I do think getting headers first is probably a better design in general. For instance, it makes it less likely to get the wrong block at a height.

Can you elaborate why it would be less likely to get the wrong block? The first thing that comes to mind is that recently many testnet clients were stuck on a faulty block 2116137 even though they used the headers first, blocks later sequence. I'm not really seeing what a single header can provide more than a block (which contains all information).

@jsolman

This comment has been minimized.

Copy link
Contributor

@jsolman jsolman commented Jan 13, 2019

The most obvious example being a tracker like neo-scan/neotracker.

It can use the RPC call getblock To get the block by block number.

@jsolman

This comment has been minimized.

Copy link
Contributor

@jsolman jsolman commented Jan 13, 2019

Can you elaborate why it would be less likely to get the wrong block? The first thing that comes to mind is that recently many testnet clients were stuck on a faulty block 2116137 even though they used the headers first,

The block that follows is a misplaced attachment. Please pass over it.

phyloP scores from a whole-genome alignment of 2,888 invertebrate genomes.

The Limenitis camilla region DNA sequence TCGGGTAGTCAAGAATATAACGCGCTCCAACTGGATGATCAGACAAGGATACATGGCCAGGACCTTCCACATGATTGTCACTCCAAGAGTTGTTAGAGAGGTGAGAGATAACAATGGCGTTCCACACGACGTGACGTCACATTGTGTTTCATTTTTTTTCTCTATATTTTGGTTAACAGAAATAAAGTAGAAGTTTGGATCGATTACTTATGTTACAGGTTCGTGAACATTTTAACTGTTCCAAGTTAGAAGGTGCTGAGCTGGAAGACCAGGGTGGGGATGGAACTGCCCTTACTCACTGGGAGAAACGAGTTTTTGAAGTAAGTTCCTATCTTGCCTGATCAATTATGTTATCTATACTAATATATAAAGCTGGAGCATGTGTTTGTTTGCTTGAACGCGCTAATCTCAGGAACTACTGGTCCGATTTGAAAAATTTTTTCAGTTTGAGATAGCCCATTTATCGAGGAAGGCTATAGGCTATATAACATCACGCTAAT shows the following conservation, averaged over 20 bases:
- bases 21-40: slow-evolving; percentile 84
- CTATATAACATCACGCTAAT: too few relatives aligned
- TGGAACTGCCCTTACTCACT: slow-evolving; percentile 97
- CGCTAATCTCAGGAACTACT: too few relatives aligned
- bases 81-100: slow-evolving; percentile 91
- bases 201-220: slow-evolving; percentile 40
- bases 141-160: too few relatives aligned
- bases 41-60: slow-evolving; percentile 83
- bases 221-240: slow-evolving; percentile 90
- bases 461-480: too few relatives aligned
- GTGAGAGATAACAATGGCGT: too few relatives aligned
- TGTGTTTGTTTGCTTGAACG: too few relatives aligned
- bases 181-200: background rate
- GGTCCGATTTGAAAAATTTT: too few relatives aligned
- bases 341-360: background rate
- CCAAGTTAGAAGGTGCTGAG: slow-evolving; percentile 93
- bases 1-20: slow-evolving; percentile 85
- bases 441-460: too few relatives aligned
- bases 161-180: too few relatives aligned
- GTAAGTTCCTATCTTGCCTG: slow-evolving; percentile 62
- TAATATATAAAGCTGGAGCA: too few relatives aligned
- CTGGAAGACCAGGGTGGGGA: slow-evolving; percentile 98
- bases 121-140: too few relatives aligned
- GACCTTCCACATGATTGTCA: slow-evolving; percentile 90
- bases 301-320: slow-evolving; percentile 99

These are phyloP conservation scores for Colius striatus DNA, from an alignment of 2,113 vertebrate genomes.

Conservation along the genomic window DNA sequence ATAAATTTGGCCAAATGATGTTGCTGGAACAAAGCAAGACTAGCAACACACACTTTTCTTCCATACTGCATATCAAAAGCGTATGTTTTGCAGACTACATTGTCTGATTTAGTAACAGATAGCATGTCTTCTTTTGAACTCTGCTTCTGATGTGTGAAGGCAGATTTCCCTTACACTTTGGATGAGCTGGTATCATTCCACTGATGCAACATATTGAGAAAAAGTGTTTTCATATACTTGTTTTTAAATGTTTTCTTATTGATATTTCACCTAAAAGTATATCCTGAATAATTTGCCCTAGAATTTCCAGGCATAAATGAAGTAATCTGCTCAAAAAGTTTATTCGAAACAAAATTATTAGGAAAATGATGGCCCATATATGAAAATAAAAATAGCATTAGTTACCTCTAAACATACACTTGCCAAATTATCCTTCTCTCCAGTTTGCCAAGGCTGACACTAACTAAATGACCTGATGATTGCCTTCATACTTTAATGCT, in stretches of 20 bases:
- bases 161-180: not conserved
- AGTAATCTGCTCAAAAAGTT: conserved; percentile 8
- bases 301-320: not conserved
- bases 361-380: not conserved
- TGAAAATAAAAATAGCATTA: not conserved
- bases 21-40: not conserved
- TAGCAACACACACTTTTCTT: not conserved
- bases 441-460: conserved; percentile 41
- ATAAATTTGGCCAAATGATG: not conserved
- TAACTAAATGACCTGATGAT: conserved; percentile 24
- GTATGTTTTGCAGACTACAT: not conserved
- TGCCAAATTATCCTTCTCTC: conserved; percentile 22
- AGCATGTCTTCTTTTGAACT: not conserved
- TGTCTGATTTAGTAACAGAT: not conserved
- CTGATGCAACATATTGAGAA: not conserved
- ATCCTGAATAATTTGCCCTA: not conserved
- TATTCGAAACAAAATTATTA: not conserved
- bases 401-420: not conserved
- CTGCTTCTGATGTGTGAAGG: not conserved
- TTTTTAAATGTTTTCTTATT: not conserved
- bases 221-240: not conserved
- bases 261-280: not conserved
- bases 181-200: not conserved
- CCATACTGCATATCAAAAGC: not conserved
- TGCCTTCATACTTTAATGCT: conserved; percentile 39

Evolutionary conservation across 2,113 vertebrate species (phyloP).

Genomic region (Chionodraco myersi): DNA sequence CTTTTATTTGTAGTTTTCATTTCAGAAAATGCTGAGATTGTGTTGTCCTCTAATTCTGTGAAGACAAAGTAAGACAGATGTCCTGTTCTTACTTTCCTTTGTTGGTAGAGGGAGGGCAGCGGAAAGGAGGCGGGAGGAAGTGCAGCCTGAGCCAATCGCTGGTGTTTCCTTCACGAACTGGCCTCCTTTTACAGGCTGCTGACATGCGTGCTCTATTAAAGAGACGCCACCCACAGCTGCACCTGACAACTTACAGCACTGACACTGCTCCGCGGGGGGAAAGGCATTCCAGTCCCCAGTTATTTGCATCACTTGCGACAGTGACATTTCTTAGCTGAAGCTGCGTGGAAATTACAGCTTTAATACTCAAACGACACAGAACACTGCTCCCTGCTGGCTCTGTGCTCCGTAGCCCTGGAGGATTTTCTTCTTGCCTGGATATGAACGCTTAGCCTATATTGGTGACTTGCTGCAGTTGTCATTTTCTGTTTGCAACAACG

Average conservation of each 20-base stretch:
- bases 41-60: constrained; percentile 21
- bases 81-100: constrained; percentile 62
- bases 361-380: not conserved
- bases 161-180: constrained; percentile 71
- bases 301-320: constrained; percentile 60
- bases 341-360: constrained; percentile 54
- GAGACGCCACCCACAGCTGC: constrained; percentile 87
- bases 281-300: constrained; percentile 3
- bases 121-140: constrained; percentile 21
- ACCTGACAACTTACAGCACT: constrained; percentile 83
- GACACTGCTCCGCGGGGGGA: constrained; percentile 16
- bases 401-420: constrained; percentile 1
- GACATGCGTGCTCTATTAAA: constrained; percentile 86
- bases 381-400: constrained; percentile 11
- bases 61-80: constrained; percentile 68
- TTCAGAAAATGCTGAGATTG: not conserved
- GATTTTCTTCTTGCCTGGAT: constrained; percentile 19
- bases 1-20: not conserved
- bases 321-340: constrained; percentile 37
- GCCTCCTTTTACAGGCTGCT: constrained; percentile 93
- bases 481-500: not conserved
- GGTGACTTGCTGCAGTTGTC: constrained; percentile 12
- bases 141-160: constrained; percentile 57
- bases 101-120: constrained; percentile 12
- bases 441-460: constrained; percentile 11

I have a change that never gets stuck when syncing headers first. The only reason they got stuck is because they accepted headers when the last header was the stuck block due to the issue where two blocks can get created at the same height. If you sync headers and never save the last header received you will never get stuck. I run code that does this on my nodes and they don’t get stuck now.

@jsolman

This comment has been minimized.

Copy link
Contributor

@jsolman jsolman commented Jan 13, 2019

I should note though that the two block created at same height will be fixed anyway soon when the commit phase consensus change goes in.

@ixje

This comment has been minimized.

Copy link
Contributor Author

@ixje ixje commented Jan 13, 2019

The most obvious example being a tracker like neo-scan/neotracker.

It can use the RPC call getblock To get the block by block number.

That's a (valid) work around, but is that really what you want? Now you have to host a C# node just so you can call some RPC method in a reliable way.

If you sync headers and never save the last header received you will never get stuck.

I lost you there. Are you perhaps on NEO discord and willing to discuss it shortly? I have the same user name there.

@shargon shargon mentioned this issue May 13, 2019
@ixje ixje closed this Jun 14, 2019